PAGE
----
Each year Bill Dougherty teaches business owners how to Avoid the 10 Critical Business Insurance Mistakes.  He motivates them to “take charge of their insurance program” to Reduce Costs and Maximize Value.

Chapter 7: The Failure to Manage Your Workers Compensation Program

This is the 7th installment of “How to Avoid the 10 Critical Business Insurance Mistakes”

I hope by now you are on your way to improving the quality and cost of your insurance program by utilizing the first six steps of the system:

  1. Partnering with the “Right” agency
  2. Paying attention to the carrier’s financial performance
  3. Reviewing coverages with your agent
  4. Having a Claims Management Plan
  5. Working with only one agent
  6. Implementing a Risk Control/Loss Prevention Plan

This month we are going to explore one of the most “critical” mistakes of the “Critical 10” that I want you to avoid….

“The Failure to Manage Your Workers Compensation Program”

Since for most businesses Workers Compensation represents the largest portion of their insurance expense, proper focus will create significant savings and control future costs.

Also, due to the continuation of unprofitable results in this line of business, the insurance industry’s appetite for Workers Compensation is shrinking so you need to be on top of this issue.

What can you do?

Conduct a complete review of your classifications. Are your employees properly classified at the lowest rated class?

Audit your Experience Modification calculation to be sure it is correct. It’s not unusual for the Bureau to make mistakes in this complex calculation.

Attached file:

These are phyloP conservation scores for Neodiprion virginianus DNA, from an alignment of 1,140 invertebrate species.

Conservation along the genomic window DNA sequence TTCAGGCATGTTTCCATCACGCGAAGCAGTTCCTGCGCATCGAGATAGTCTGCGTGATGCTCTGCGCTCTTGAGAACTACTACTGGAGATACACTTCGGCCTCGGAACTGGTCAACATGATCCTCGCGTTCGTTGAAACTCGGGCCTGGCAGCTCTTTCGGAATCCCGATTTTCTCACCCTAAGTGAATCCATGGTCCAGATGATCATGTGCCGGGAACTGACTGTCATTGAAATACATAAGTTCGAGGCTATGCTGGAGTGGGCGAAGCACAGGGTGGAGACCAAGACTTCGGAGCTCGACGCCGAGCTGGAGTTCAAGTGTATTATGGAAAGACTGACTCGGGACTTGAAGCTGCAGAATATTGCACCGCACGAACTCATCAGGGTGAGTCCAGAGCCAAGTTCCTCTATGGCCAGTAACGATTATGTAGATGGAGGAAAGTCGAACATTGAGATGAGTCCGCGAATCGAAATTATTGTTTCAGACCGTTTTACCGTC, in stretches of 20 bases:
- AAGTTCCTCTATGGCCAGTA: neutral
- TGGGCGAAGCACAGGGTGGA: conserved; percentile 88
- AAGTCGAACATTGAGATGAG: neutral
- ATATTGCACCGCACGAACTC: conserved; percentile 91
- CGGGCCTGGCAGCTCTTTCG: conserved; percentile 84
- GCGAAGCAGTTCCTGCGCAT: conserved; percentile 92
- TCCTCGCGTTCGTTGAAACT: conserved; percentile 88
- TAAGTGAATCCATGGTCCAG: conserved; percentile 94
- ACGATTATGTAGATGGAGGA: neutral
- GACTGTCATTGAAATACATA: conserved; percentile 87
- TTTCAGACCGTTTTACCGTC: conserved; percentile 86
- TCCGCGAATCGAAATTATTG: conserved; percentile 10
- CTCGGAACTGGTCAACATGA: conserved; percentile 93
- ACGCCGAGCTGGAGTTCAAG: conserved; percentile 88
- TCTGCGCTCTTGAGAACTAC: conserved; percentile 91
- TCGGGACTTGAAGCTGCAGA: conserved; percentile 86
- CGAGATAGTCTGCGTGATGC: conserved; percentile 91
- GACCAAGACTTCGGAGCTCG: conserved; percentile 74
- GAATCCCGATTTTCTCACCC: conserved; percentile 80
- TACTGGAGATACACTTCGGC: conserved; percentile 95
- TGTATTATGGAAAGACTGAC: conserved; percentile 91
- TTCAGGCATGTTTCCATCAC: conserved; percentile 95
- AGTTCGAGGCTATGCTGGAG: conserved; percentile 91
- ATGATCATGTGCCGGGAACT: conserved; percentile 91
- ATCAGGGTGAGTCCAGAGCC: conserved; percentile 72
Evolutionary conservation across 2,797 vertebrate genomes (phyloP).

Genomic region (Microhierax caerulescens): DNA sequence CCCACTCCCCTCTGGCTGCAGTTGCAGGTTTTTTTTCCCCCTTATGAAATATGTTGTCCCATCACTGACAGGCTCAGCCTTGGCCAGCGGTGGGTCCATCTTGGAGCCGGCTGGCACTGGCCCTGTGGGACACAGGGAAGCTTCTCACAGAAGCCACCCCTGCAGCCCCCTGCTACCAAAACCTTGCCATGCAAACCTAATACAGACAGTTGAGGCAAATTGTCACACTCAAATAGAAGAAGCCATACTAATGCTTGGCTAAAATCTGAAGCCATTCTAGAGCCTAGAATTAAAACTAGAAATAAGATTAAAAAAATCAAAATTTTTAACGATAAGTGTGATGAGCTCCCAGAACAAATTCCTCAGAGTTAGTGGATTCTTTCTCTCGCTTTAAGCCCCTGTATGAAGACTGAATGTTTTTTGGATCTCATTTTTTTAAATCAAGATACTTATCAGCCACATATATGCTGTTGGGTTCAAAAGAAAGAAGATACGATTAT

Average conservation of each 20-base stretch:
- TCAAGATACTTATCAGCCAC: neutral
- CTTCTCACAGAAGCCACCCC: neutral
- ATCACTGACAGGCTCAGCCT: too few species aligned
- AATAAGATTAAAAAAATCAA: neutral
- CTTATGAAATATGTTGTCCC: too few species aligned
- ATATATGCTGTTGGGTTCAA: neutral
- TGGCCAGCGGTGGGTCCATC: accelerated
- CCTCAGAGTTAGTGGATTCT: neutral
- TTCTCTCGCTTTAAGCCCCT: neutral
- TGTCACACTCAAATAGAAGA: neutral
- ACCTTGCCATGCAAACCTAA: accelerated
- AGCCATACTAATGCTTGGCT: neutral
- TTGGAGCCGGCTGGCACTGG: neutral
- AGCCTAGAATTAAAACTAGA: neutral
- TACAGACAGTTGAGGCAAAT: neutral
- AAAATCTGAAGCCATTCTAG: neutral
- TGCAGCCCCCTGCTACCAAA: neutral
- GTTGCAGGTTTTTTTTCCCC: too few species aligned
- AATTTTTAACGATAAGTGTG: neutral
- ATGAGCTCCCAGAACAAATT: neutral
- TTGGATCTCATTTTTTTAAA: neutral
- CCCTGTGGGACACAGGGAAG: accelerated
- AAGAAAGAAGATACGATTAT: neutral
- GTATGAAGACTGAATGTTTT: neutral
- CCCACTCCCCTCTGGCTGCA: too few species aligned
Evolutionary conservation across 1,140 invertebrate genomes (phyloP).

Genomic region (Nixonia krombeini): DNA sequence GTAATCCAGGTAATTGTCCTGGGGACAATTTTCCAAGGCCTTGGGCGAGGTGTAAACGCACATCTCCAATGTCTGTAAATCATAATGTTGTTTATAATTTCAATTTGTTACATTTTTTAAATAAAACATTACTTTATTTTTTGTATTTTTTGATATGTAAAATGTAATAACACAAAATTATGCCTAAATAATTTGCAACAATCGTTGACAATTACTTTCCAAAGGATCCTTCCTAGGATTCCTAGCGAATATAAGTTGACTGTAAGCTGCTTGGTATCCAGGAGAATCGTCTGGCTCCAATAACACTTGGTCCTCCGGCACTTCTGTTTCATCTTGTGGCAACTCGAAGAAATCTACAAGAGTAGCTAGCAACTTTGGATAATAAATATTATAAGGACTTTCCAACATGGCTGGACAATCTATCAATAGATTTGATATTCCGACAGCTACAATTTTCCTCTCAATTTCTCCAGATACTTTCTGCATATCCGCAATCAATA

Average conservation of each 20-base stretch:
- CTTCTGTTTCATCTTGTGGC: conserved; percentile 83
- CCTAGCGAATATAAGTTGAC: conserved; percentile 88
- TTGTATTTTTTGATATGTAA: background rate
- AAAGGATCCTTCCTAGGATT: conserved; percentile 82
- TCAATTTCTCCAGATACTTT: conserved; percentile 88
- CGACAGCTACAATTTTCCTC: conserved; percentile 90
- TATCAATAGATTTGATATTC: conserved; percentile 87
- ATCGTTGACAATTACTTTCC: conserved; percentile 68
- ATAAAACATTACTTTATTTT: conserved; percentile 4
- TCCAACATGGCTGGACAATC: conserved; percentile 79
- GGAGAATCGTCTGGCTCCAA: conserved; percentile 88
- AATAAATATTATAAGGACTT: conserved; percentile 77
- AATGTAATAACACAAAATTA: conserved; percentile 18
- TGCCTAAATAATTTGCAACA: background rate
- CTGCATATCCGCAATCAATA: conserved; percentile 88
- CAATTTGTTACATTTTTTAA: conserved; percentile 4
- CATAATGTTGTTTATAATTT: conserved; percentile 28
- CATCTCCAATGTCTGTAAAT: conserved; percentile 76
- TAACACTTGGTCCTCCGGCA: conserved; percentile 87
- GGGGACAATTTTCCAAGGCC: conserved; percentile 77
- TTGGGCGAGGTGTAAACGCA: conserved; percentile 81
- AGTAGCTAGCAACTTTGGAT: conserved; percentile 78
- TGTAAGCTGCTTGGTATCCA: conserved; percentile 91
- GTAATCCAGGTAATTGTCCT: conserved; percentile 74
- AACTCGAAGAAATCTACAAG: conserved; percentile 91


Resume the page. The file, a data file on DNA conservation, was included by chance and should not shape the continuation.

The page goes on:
Be sure you apply for Construction Class Credits if you are eligible. Credits up to 25% can be earned and applied to your premium.

One other major “TO DO” for your agent. Remember Mistake #4 – Not having a Claims Management Plan”?

Your claims reviews with your agent must focus on the status of all Workers Compensation reserves. Insurance carriers have no motivation to set up low reserves or to remove reserves quickly once a settlement is achieved or the employee returns to work. Why? Because, the insurance industry receives favorable tax treatment on their reserves.

Excessive and/or aged reserves have a direct impact on your experience modification and ultimately your costs. The “right” agent should function as an intermediary between you and the carrier’s claim department to manage all reserve activity and to ensure that your insurance costs are not being impacted by “aged reserves”.

This is only an “Executive Summary” of a two hour seminar on this subject.

If you have any questions or need additional information just give me a call.

Next month: Mistake #8 – “Inadequate Umbrella Limits”

Just Do It,

Bill Dougherty, EVP
True & Associates